Letter of the Day | LGBT have right to sit at Emancipendence table
THE EDITOR, Sir:
I was quite bemused with your recent reporting of Amina Blackwood Meeks' displeasure about J-FLAG's decision to celebrate Pride during the 'Emancipendence' period. Bemused because the significance of Pride during such a period - notwithstanding one's opinion of the LGBT community - seemed self-evident. In hindsight, perhaps I was being naive to expect others to instinctively connect the dots.
The commemoration of Emancipation and Independence calls on each and every one of us to reflect on our history and how far we have come as a people from centuries of servitude, degradation, and unfair treatment of the highest order. Implicit and explicit in our celebration is the extent to which we were and continue to be resilient in the face of the ugliest shades of oppression.
The LGBT community in Jamaica has taken note of this significance and has decided that they, too, have been resilient in the face of oppression. They continue to make homes and communities out of a place that would rather they exist in silence or the extreme of not existing at all. And much like slavery and colonialism, the status quo is kept through discrimination and violence. Surely, as an academic and a cultural ambassador, one must be able to discern the connections and parallels that can be drawn here.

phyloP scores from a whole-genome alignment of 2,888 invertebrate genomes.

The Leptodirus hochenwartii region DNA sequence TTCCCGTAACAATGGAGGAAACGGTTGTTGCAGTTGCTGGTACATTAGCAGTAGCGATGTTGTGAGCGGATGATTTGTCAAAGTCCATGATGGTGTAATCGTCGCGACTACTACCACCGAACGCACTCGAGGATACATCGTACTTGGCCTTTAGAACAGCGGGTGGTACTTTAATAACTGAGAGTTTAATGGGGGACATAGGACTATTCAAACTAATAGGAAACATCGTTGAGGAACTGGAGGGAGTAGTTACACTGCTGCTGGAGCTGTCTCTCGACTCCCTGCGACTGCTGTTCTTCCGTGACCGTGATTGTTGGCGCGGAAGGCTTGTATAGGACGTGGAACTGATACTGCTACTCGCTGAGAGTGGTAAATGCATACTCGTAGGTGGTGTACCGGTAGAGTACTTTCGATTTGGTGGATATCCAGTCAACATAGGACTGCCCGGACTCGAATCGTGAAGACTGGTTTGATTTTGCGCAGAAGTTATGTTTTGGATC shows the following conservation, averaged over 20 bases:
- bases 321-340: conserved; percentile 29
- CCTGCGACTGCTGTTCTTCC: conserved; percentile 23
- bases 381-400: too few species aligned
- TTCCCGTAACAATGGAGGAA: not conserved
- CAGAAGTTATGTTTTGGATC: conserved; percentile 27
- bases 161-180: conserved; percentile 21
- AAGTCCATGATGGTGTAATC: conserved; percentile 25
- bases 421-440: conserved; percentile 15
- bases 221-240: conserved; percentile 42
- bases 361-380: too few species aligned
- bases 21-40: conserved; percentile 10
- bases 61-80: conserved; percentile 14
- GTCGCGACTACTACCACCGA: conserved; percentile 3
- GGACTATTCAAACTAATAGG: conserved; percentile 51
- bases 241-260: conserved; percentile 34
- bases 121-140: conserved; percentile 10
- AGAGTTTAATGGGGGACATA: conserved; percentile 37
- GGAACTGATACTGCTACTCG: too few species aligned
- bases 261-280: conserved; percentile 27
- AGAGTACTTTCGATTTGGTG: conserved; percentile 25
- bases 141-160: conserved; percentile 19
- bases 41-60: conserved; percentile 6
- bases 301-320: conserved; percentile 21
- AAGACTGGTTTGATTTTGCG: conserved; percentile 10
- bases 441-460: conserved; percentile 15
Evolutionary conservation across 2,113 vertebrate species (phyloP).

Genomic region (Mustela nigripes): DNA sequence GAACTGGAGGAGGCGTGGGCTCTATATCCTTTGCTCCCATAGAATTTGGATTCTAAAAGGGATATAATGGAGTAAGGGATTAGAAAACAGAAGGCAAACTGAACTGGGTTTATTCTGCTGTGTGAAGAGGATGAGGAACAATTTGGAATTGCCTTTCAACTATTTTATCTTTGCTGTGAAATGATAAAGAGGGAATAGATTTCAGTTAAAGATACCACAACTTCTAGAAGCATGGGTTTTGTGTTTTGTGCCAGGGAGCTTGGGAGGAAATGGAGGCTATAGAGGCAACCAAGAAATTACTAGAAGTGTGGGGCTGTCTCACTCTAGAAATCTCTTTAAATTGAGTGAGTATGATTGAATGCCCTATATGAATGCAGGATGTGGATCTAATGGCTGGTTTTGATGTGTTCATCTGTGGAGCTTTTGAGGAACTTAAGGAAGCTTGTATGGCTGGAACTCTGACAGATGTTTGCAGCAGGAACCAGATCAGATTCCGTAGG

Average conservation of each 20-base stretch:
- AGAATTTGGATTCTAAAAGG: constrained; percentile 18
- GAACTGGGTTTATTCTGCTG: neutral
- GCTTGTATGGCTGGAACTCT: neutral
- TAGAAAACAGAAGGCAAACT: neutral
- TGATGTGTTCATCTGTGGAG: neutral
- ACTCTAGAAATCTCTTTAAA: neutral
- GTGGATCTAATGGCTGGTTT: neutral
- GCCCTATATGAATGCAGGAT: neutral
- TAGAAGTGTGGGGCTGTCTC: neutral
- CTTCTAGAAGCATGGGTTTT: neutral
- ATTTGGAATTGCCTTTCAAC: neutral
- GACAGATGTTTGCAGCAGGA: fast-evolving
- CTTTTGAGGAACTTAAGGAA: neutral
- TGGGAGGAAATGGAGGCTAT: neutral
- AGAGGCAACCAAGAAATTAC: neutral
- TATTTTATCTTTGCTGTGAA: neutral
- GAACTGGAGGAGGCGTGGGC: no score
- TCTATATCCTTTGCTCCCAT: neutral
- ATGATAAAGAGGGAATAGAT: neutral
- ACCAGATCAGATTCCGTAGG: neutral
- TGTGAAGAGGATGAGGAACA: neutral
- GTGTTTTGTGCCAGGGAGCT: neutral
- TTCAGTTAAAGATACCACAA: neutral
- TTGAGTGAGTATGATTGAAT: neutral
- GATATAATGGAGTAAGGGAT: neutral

Our inability to recognise and acknowledge the fact that there are some Jamaicans who continue to be excluded from definitions of Jamaicanhood raises the question of citizenship. That is, we must consider who can truly be Jamaican and what any deviation from these norms (of Jamaicanness) mean for the violating party.
Queen Ifrica's use of her 2013 Grand Gala performance to promote anti-gay sentiments at a national, state-funded independence event meant for all Jamaicans is indicative of the fact that not all of us are welcome to celebrate Jamaica and its triumphs. Having been relegated from the ital dish, this community is finding innovative ways to celebrate its own triumphs.
We cannot continue to operate as though only some Jamaicans have a right to freedom and self-expression, while trying to infringe the rights of those we've deemed second-class citizens to create safe spaces for themselves.
Instead of chastising the LGBT community for celebrating the period how they see fit, perhaps as a cultural ambassador, Blackwood Meeks should look into finding creative ways to get Jamaicans interested in understanding our history and how it continues to shape our lives.